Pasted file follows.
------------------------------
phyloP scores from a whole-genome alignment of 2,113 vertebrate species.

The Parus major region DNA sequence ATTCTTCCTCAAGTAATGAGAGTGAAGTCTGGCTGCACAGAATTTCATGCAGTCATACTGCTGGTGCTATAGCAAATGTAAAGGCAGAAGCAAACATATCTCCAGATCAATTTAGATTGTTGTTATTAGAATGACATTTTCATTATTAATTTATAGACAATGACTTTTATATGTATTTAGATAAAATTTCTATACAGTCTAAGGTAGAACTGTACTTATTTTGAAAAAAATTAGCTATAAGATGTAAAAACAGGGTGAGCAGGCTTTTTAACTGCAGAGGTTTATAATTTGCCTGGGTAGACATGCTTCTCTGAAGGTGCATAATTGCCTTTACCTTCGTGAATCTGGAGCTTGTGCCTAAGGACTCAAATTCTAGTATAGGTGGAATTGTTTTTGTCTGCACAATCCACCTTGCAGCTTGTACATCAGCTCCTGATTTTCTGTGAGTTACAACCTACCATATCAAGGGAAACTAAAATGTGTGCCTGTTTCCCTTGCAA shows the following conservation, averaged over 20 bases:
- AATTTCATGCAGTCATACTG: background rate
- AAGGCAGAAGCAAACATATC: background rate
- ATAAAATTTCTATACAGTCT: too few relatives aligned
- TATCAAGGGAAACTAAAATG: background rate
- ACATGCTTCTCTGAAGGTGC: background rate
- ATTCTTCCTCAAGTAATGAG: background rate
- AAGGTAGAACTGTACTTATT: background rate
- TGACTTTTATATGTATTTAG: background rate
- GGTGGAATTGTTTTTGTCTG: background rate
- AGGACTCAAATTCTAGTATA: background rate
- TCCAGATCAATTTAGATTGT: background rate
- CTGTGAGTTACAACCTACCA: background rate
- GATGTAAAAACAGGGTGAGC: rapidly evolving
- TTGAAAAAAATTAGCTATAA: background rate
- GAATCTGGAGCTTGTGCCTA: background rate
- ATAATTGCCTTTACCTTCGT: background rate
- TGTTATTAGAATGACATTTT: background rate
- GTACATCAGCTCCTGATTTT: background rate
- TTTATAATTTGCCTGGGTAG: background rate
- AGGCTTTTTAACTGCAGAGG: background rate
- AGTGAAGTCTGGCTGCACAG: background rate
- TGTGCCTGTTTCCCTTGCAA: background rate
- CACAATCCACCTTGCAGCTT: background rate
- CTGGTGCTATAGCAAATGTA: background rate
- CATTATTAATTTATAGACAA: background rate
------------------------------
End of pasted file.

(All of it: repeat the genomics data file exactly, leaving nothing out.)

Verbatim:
phyloP scores from a whole-genome alignment of 2,113 vertebrate species.

The Parus major region DNA sequence ATTCTTCCTCAAGTAATGAGAGTGAAGTCTGGCTGCACAGAATTTCATGCAGTCATACTGCTGGTGCTATAGCAAATGTAAAGGCAGAAGCAAACATATCTCCAGATCAATTTAGATTGTTGTTATTAGAATGACATTTTCATTATTAATTTATAGACAATGACTTTTATATGTATTTAGATAAAATTTCTATACAGTCTAAGGTAGAACTGTACTTATTTTGAAAAAAATTAGCTATAAGATGTAAAAACAGGGTGAGCAGGCTTTTTAACTGCAGAGGTTTATAATTTGCCTGGGTAGACATGCTTCTCTGAAGGTGCATAATTGCCTTTACCTTCGTGAATCTGGAGCTTGTGCCTAAGGACTCAAATTCTAGTATAGGTGGAATTGTTTTTGTCTGCACAATCCACCTTGCAGCTTGTACATCAGCTCCTGATTTTCTGTGAGTTACAACCTACCATATCAAGGGAAACTAAAATGTGTGCCTGTTTCCCTTGCAA shows the following conservation, averaged over 20 bases:
- AATTTCATGCAGTCATACTG: background rate
- AAGGCAGAAGCAAACATATC: background rate
- ATAAAATTTCTATACAGTCT: too few relatives aligned
- TATCAAGGGAAACTAAAATG: background rate
- ACATGCTTCTCTGAAGGTGC: background rate
- ATTCTTCCTCAAGTAATGAG: background rate
- AAGGTAGAACTGTACTTATT: background rate
- TGACTTTTATATGTATTTAG: background rate
- GGTGGAATTGTTTTTGTCTG: background rate
- AGGACTCAAATTCTAGTATA: background rate
- TCCAGATCAATTTAGATTGT: background rate
- CTGTGAGTTACAACCTACCA: background rate
- GATGTAAAAACAGGGTGAGC: rapidly evolving
- TTGAAAAAAATTAGCTATAA: background rate
- GAATCTGGAGCTTGTGCCTA: background rate
- ATAATTGCCTTTACCTTCGT: background rate
- TGTTATTAGAATGACATTTT: background rate
- GTACATCAGCTCCTGATTTT: background rate
- TTTATAATTTGCCTGGGTAG: background rate
- AGGCTTTTTAACTGCAGAGG: background rate
- AGTGAAGTCTGGCTGCACAG: background rate
- TGTGCCTGTTTCCCTTGCAA: background rate
- CACAATCCACCTTGCAGCTT: background rate
- CTGGTGCTATAGCAAATGTA: background rate
- CATTATTAATTTATAGACAA: background rate